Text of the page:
or Connect
AppleInsider › Forums › Mac Hardware › Current Mac Hardware › Closing the book on Apple's Mac mini
New Posts  All Forums:Forum Nav:

Closing the book on Apple's Mac mini - Page 13

post #481 of 573
Quote:
Originally Posted by melgross View Post

You did read the rest of the post, right?

I did. Just didn't requote everything. I'd rather not change my environment much. I'm happy with it after many years of finding what works for me. I don't know what Mac I'm having next though. This iMac G5 is hanging on. Might be a Mini next if not a MacBook Pro as none of the other machines do it for me with their shiny screens or they're just overkill (MacPro) or pointless (MacBook Air).
post #482 of 573
Quote:
Originally Posted by Marvin View Post

I don't think it matters. The Mini is like a guy being dragged at the back of vehicle. In pain and torn to shreds, barely any life left. People shout from the crowd just put it out of its misery. But the dragging continues. Which is worse, killing it or endlessly punishing it?

I think we will see the Mac mini get updated with Santa Rosa and Penryn in one fell swoop. Apple has tried to put some distance between the Mac mini, MacBook and MacBook Pro, but they are not able to do that anymore with Intel pushing Penryn and trying to phase out Merom and Santa Rosa when Montevina gets released.

The Mac mini went 11 months without an update and only got a Core 2 Duo, just 3 months before the MacBook got Santa Rosa, which was 5 months after the MacBook Pro got Santa Rosa. The MacBook Pro got updated with Penryn as expected, but low and behold, the MacBook also got Penryn and the Multi-Touch trackpad. We did not see a hardware refresh last week because of the SDK event but I think we will see the iMac and Mac mini this Tuesday. The portables were updated together so why not the desktops?
post #483 of 573
The mini has historically been a little obsolete compared to other Apple models. It had the slowest G4, it had Core Duo when everything else was Core 2, it still has the older GMA950 IGP.

It wouldn't surprise me if Apple updated the mini but stuck with Merom-core processors. The chips are cheaper, more readily available, and good enough for the mini.
post #484 of 573
Quote:
Originally Posted by FuturePastNow View Post

It wouldn't surprise me if Apple updated the mini but stuck with Merom-core processors. The chips are cheaper, more readily available, and good enough for the mini.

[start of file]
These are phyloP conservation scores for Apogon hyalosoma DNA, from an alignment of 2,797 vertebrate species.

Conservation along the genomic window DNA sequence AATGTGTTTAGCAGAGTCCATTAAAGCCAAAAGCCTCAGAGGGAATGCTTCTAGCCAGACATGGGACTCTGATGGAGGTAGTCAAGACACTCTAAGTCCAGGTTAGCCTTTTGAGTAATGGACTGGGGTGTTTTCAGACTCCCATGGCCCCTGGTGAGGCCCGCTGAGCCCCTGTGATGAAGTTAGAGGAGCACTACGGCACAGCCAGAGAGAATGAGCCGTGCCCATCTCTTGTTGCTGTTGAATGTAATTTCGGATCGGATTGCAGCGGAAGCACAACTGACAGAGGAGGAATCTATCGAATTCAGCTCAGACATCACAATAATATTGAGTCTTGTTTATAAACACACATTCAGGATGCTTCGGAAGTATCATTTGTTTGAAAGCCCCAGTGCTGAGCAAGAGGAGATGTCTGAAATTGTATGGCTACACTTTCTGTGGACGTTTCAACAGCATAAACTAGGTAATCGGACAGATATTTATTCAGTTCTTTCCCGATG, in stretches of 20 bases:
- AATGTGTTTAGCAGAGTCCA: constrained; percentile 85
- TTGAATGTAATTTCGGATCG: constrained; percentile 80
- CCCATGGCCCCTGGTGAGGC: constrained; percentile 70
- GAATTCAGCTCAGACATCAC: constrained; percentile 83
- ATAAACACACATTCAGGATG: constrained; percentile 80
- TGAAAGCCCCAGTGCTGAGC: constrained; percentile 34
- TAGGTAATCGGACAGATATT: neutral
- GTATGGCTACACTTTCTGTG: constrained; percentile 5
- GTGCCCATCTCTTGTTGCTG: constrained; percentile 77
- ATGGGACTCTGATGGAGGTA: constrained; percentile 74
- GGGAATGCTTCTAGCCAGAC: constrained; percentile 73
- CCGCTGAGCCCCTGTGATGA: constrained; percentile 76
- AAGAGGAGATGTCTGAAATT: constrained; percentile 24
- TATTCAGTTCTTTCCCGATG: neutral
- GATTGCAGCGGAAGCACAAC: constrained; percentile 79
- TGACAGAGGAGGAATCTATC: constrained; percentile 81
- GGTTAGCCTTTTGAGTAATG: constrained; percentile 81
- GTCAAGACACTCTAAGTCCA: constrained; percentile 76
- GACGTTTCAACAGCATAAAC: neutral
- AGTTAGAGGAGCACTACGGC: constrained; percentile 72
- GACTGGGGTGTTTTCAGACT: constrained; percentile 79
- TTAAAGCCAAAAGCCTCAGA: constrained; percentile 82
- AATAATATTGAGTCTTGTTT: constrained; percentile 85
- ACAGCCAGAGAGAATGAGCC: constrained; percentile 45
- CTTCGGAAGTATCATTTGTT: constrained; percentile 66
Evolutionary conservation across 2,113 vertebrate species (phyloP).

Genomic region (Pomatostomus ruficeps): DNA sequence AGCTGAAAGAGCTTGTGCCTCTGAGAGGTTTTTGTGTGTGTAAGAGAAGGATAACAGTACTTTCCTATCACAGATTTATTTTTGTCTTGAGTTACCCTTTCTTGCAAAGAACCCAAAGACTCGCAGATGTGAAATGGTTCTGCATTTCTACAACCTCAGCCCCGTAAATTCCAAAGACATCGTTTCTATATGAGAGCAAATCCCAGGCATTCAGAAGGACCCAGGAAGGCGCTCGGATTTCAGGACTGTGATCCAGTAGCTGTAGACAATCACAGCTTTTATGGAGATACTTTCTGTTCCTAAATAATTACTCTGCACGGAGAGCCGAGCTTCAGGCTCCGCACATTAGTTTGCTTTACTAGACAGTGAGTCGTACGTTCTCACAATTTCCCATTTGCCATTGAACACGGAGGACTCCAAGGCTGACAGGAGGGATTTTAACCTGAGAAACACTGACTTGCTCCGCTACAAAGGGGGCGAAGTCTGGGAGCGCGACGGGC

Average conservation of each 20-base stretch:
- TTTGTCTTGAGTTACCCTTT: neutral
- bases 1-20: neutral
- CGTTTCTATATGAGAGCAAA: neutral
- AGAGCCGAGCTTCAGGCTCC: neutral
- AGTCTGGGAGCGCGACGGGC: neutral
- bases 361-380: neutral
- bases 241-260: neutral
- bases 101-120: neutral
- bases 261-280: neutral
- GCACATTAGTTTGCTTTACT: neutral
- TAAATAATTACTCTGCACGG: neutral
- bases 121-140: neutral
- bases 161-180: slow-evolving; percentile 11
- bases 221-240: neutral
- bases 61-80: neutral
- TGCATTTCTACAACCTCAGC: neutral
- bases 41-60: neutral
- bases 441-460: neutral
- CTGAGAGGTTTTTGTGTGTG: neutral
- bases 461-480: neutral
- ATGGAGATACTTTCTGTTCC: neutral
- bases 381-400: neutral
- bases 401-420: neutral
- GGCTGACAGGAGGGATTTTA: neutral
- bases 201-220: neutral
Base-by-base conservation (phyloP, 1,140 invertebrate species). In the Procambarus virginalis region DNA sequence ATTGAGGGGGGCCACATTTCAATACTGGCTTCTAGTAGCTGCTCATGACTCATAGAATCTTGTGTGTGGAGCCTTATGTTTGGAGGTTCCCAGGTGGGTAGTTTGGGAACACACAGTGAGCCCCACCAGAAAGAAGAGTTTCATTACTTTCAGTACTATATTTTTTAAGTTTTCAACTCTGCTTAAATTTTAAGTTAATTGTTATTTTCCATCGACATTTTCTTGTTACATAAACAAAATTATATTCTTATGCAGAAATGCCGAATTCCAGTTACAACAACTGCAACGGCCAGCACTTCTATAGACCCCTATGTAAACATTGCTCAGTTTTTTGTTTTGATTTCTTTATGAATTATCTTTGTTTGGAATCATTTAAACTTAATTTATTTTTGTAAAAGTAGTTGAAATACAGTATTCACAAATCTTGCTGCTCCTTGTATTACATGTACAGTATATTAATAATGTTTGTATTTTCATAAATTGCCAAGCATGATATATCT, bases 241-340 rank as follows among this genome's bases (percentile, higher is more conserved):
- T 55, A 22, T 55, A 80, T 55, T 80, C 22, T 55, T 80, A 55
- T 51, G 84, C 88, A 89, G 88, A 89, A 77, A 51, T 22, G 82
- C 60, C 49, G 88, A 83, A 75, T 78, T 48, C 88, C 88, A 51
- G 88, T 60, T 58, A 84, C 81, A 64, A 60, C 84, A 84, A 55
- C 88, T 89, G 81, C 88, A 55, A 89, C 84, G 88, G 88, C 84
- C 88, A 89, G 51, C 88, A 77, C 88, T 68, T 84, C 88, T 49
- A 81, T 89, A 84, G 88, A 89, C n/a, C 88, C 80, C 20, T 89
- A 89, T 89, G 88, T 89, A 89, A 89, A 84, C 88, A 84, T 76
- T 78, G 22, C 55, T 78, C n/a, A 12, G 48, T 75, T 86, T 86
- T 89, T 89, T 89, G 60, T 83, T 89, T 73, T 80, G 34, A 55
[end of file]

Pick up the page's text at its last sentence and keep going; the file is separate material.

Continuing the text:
Except that Intel are phasing out the Merom and expecting everyone to move to Penryn. The mini *has* to be updated soon therefore, or dropped entirely, but it seems unlikely they'd drop it despite AppleInsider saying so for the past 18 months or so.
post #485 of 573
Quote:
Originally Posted by aegisdesign View Post

Except that Intel are phasing out the Merom and expecting everyone to move to Penryn. The mini *has* to be updated soon therefore, or dropped entirely, but it seems unlikely they'd drop it despite AppleInsider saying so for the past 18 months or so.

I wish I knew the actual sales numbers, and what numbers Apple considers viable. Until then, all anyone can do is guess. Eventually, the Mini will go the way of all lines, and AI will be able to say they were right (as will some who post here).
post #486 of 573
Quote:
Originally Posted by aegisdesign View Post

Except that Intel are phasing out the Merom and expecting everyone to move to Penryn. The mini *has* to be updated soon therefore, or dropped entirely, but it seems unlikely they'd drop it despite AppleInsider saying so for the past 18 months or so.

By "18 months", you meant "9 months", of course.
"Many people would sooner die than think; in fact, they do so." - Bertrand Russell
Reply
"Many people would sooner die than think; in fact, they do so." - Bertrand Russell
Reply
post #487 of 573
I use to have an Mac Mini and I loved it, it's great for a seperate computer. They shouldn't do anything to it though
From the one, and only Travis Reynolds. You stay Classy San Diego
Reply
From the one, and only Travis Reynolds. You stay Classy San Diego
Reply
post #488 of 573
Quote:
Originally Posted by TravisReynolds View Post

They shouldn't do anything to it though

Meaning what?
post #489 of 573
They move the mini to a desktop cpu and make it bigger with room for desktop HD and ram as well as pci-e slots and still make money with a low end cpu at the same price as the mini is now.